Tools for community-oriented primary care: Use of key informant trees in eleven practices

Robert L. Williams, Carlos R. Jaén

Research output: Contribution to journalArticlepeer-review

4 Scopus citations


Physicians increasingly need information about their communities to use in care of the individual patient. Busy practitioners need feasible methods for collecting this information before they can begin to gather and use it, however. Our objective was to study key informant trees as a practical approach for practice-based gathering of qualitative data from a community. Following a standard protocol, key informant trees were set up in 11 different practices to study the costs, advantages, and problems with their use for this purpose. Time studies showed that each tree took 7 to 11 hours of physician time and 7 hours of clerical time to organize and conduct. The technique appeared to be best suited for two qualitative informational needs: idea generation and explanatory data gathering. Trees appeared most productive where there was stability of physician staff in the practice, where the practice had been present in the community for some years, and where community residents were relatively stable. Response and selection biases are important considerations in use of this technique. Key informant trees are a feasible tool for conducting qualitative community assessment. As part of community-oriented primary care, they may prove useful for testing this paradigm of future primary care.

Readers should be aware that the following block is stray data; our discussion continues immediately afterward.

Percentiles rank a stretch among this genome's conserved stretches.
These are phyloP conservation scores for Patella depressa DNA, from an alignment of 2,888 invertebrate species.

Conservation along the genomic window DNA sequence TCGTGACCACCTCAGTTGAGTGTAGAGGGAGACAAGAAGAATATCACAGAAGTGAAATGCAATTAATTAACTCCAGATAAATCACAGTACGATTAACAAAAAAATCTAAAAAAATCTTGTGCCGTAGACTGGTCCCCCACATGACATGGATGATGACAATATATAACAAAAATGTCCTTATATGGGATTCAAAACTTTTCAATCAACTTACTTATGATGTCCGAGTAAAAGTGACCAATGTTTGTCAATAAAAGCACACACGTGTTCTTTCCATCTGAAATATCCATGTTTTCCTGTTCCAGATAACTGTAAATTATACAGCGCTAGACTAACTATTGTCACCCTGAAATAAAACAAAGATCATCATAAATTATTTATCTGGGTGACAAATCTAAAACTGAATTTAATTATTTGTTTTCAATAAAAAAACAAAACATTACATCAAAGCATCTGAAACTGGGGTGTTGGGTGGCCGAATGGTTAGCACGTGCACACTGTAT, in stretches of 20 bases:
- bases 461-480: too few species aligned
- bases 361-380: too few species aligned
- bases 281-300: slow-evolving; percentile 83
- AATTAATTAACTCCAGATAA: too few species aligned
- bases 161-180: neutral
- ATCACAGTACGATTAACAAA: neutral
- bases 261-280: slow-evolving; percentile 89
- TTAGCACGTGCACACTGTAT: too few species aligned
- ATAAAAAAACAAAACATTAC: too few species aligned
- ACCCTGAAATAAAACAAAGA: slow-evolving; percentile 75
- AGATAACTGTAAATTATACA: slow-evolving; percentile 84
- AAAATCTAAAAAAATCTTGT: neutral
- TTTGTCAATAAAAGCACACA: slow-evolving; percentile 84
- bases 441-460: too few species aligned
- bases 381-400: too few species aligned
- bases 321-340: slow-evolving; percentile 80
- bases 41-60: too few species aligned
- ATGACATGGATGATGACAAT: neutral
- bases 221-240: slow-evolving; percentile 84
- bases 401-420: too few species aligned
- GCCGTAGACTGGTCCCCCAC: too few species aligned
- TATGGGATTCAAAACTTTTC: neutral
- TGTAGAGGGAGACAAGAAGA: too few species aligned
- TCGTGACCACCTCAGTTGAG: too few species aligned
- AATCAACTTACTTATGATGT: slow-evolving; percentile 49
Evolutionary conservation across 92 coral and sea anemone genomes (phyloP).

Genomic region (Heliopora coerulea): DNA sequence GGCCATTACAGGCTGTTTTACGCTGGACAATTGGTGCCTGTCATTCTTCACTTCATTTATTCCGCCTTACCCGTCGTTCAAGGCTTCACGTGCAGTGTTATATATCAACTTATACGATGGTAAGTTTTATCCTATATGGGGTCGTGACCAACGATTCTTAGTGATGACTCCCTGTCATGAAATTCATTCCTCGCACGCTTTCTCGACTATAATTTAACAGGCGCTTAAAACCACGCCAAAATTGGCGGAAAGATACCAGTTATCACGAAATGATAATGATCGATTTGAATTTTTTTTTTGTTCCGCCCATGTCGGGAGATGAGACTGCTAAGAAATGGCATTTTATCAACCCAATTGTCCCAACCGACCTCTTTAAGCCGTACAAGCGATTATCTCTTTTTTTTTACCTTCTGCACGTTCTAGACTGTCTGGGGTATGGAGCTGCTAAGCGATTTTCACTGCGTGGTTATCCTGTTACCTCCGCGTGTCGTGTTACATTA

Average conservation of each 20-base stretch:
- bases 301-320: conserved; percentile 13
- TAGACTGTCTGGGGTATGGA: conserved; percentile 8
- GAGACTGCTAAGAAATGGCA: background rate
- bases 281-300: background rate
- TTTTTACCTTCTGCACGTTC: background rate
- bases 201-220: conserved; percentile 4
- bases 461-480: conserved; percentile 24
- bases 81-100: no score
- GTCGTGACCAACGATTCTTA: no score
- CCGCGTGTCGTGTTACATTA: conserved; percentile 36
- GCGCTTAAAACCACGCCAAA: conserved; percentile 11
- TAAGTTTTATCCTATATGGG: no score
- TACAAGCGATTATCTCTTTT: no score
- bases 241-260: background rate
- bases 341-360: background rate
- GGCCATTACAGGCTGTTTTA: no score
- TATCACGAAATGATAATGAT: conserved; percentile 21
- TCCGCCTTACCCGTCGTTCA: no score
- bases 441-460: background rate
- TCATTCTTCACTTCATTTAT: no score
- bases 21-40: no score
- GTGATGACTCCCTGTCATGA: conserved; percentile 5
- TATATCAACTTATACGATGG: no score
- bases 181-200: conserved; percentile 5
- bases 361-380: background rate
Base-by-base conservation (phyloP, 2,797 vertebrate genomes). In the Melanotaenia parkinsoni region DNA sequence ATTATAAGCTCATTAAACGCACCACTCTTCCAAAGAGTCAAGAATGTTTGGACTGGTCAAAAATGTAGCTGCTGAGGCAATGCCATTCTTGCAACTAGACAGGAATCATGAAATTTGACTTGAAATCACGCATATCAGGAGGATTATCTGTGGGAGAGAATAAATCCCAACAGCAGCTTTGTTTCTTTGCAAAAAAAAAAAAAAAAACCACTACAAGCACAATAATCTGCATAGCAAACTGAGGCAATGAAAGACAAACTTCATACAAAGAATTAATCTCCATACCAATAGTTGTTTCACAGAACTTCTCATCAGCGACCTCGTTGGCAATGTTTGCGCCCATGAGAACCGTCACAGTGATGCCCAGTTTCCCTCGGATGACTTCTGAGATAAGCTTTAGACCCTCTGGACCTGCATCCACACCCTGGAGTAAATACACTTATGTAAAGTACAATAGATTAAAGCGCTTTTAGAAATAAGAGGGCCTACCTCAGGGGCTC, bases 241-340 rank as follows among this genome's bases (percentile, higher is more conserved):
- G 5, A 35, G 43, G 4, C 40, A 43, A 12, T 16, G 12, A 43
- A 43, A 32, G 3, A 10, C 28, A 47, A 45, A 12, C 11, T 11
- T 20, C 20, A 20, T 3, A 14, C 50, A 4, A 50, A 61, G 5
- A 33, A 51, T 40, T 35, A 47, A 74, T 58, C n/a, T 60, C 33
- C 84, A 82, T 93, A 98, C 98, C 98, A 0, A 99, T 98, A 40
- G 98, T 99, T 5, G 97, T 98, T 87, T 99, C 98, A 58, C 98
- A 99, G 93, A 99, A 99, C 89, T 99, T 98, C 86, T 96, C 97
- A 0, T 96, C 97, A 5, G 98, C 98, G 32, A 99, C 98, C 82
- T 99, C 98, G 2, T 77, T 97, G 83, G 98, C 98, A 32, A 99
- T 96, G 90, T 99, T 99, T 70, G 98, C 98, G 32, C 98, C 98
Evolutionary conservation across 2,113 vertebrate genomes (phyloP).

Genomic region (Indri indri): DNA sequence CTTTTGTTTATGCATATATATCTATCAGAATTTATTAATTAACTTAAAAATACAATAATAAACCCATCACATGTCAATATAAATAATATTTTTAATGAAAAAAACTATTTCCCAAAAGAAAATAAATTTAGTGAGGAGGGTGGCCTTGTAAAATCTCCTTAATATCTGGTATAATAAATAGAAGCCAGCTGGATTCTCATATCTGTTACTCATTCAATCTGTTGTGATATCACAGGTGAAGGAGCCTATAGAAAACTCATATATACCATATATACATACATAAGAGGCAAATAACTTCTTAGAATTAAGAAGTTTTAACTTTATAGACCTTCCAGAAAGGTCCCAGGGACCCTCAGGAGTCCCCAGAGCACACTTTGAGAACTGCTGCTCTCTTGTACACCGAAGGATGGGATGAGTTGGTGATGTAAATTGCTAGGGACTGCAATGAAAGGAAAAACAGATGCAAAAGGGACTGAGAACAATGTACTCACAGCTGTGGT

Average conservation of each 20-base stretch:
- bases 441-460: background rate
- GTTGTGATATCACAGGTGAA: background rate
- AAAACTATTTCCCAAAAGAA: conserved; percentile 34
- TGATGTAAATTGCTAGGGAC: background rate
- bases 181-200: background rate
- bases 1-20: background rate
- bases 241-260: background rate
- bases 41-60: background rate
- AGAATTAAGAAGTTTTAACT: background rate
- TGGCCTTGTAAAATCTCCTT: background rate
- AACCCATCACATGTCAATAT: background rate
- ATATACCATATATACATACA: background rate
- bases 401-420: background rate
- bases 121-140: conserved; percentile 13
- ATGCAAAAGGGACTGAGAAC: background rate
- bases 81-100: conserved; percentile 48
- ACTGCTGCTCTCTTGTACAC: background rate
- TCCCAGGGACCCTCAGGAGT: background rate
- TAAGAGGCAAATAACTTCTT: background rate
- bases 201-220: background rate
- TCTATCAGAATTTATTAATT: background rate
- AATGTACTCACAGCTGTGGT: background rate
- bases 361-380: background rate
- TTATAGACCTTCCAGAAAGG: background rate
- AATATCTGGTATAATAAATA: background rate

Original languageEnglish (US)
Pages (from-to)157-162
Number of pages6
JournalJournal of the National Medical Association
Issue number4
StatePublished - Apr 2000
Externally publishedYes


  • Community health services
  • Community surveys
  • Primary health care

ASJC Scopus subject areas

  • General Medicine


Dive into the research topics of 'Tools for community-oriented primary care: Use of key informant trees in eleven practices'. Together they form a unique fingerprint.

Cite this